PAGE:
June 2017
Volume 58, Issue 8
Open Access
ARVO Annual Meeting Abstract  |   June 2017
Brimonidine drug delivery system (Brimo DDS Generation 1) slows the growth of retinal pigment epithelial hypofluorescence following regional blue light irradiation in a nonhuman primate (NHP) model of geographic atrophy (GA)
Author Affiliations & Notes
  • Corine Ghosn
    Allergan plc, Irvine, California, United States
  • Alexandra Almazan
    Allergan plc, Irvine, California, United States
  • Sherri Decker
    Allergan plc, Irvine, California, United States
  • James A Burke
    Allergan plc, Irvine, California, United States
  • Footnotes
    Commercial Relationships   Corine Ghosn, Allergan plc (E); Alexandra Almazan, Allergan plc (E); Sherri Decker, Allergan plc (E); James Burke, Allergan plc (E)
  • Footnotes
    Support  None
Investigative Ophthalmology & Visual Science June 2017, Vol.58, 1960. doi:
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      Corine Ghosn, Alexandra Almazan, Sherri Decker, James A Burke; Brimonidine drug delivery system (Brimo DDS Generation 1) slows the growth of retinal pigment epithelial hypofluorescence following regional blue light irradiation in a nonhuman primate (NHP) model of geographic atrophy (GA). Invest. Ophthalmol. Vis. Sci. 2017;58(8):1960.

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      © ARVO (1962-2015); The Authors (2016-present)

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Abstract

Purpose : Age related macular degeneration involves GA of the retinal pigment epithelium (RPE), loss of photoreceptors and visual impairment. The aim of this pilot study was to investigate if Brimo DDS Gen 1 slows the loss of RPE and photoreceptors in a NHP model of GA.

Methods : Three 5 mm diameter parafoveal lesions were made in 12 eyes of 6 female Cynomolgus monkeys using a light source with a 470 nm filter. Fundus autofluorescence, optical coherence tomography and multifocal electroretinography (mfERG) were performed at baseline and at 1, 2, 4, 8, 12, 16, and 20 weeks post lesion. RPE loss was measured as hypofluorescence within the lesion automatically by referencing the fovea, (darkest area) and applying a pixel intensity cutoff. Photoreceptor structure and function were evaluated as outer nuclear layer (ONL) thickness and mfERG b-wave amplitude, respectively. Hypofluorescence within the lesion increased over time indicating progression. Five weeks post injury 4 monkeys received intravitreal 132 μg of Brimo DDS Gen 1 unilaterally, while the fellow eye received placebo DDS. Two additional monkeys (control; OU) were not dosed but followed-up at the same time points. A two-way repeated measures ANOVA with multiple comparisons (Tukey) was used to compare the effects of drug and duration.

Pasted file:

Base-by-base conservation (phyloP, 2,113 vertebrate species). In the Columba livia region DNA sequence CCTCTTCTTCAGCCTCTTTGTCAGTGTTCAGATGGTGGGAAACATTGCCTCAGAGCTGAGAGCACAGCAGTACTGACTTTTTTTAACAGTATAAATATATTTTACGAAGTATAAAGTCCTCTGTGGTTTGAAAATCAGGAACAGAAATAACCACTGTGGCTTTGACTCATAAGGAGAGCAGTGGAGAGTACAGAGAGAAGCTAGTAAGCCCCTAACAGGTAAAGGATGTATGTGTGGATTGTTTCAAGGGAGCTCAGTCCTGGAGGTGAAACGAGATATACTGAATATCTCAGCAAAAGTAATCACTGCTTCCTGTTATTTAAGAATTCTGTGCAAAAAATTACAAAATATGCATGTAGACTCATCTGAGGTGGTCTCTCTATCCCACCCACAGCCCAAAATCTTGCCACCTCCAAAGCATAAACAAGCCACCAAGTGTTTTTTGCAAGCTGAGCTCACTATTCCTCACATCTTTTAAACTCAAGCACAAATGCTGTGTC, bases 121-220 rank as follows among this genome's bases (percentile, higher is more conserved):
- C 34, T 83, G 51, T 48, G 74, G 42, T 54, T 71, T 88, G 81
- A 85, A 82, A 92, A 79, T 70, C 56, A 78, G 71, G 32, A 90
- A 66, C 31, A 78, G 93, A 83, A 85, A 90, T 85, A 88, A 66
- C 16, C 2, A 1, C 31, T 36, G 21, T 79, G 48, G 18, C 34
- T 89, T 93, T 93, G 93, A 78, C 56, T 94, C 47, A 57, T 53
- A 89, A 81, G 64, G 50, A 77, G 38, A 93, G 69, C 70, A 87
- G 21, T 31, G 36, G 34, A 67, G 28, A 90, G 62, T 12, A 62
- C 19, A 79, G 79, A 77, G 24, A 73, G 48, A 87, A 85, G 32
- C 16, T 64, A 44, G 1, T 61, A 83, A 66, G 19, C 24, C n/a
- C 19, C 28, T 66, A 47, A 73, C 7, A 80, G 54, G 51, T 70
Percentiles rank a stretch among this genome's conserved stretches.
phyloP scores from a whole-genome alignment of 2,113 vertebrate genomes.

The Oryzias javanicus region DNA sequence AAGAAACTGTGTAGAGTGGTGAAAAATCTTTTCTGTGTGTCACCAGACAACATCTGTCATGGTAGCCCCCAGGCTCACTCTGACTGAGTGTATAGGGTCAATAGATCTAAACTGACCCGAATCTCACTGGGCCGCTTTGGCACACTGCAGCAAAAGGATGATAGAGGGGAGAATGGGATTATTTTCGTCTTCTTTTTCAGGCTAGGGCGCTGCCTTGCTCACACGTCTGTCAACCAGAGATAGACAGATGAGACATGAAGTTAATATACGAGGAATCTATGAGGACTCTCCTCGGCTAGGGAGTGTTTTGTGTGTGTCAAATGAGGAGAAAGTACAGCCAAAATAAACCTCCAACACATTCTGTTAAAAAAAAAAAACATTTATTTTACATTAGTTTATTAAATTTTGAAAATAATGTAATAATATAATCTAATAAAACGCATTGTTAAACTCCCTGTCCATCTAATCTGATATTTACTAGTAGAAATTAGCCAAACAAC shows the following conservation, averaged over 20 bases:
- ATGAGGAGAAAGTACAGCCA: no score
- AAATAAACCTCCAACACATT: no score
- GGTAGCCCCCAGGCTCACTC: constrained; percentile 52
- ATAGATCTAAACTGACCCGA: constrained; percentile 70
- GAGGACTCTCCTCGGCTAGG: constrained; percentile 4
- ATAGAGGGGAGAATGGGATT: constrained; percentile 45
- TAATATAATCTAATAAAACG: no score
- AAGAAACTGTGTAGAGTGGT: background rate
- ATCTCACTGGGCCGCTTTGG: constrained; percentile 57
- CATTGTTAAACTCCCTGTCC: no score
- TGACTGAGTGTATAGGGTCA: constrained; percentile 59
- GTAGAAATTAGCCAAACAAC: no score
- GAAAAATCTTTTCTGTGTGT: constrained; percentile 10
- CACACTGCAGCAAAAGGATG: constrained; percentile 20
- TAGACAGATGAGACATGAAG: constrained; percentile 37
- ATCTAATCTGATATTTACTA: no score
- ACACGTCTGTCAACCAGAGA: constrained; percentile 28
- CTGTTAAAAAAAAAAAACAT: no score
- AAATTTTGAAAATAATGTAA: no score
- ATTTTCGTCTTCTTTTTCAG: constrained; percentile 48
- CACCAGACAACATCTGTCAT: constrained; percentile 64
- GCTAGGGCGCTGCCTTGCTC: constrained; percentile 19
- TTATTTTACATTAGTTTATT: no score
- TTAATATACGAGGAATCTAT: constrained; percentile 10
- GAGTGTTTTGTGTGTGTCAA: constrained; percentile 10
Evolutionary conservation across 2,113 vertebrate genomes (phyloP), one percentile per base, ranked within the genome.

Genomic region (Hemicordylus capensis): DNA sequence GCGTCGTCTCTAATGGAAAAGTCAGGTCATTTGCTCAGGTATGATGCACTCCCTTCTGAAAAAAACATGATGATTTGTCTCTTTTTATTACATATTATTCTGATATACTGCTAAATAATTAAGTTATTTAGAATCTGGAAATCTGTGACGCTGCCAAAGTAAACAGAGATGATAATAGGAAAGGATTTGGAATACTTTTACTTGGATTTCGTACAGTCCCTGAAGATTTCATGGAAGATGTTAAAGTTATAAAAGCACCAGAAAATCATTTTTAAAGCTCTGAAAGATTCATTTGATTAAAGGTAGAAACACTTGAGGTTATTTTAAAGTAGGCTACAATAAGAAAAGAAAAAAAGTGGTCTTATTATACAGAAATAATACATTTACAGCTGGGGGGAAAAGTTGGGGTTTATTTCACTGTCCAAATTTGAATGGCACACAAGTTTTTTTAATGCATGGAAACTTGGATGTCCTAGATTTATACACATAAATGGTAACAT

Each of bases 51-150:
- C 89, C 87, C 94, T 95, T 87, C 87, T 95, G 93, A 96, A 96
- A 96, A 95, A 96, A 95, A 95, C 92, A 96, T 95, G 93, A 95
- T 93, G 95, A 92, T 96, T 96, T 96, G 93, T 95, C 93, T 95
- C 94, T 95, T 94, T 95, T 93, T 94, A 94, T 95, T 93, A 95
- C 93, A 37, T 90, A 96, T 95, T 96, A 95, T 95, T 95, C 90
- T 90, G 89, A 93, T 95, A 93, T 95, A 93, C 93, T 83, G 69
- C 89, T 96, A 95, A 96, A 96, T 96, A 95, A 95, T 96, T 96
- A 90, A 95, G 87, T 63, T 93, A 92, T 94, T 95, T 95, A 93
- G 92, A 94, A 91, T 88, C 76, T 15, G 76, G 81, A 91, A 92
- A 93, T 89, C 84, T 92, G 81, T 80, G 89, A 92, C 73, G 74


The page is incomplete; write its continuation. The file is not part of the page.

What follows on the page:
Results : No significant between group difference was observed in the measures prior to dosing. At 3 weeks post dosing area of hypofluorescence was significantly less in the Brimo DDS eyes (13602 ± 1513) compared to control (18756 ± 1039). At 7 weeks post dosing Brimo DDS (14760 ± 2616) was significantly different from both placebo DDS (22681 ± 758) and control eyes (23782 ± 1587) and remained significantly decreased throughout study duration (20 weeks; p<0.05). mfERG b-wave amplitude showed significantly less reduction in Brimo DDS eyes (33.6 ± 5.3%) compared to placebo (55.5 ± 3.4%) at 12 weeks. Brimo DDS showed decreased ONL thinning from baseline (30.3 ± 2.3%) compared to placebo (38.1 ± 1.0%; p>0.05) and control eyes (43.2 ± 4.6%; p<0.05) at 20 weeks.

Conclusions : Brimo DDS slows the increase of hypofluorescence and reduction of mfERG b-wave amplitude following regional blue light irradiation in NHP indicating that Brimo DDS exhibits protective effects in the RPE and photoreceptors.

This is an abstract that was submitted for the 2017 ARVO Annual Meeting, held in Baltimore, MD, May 7-11, 2017.

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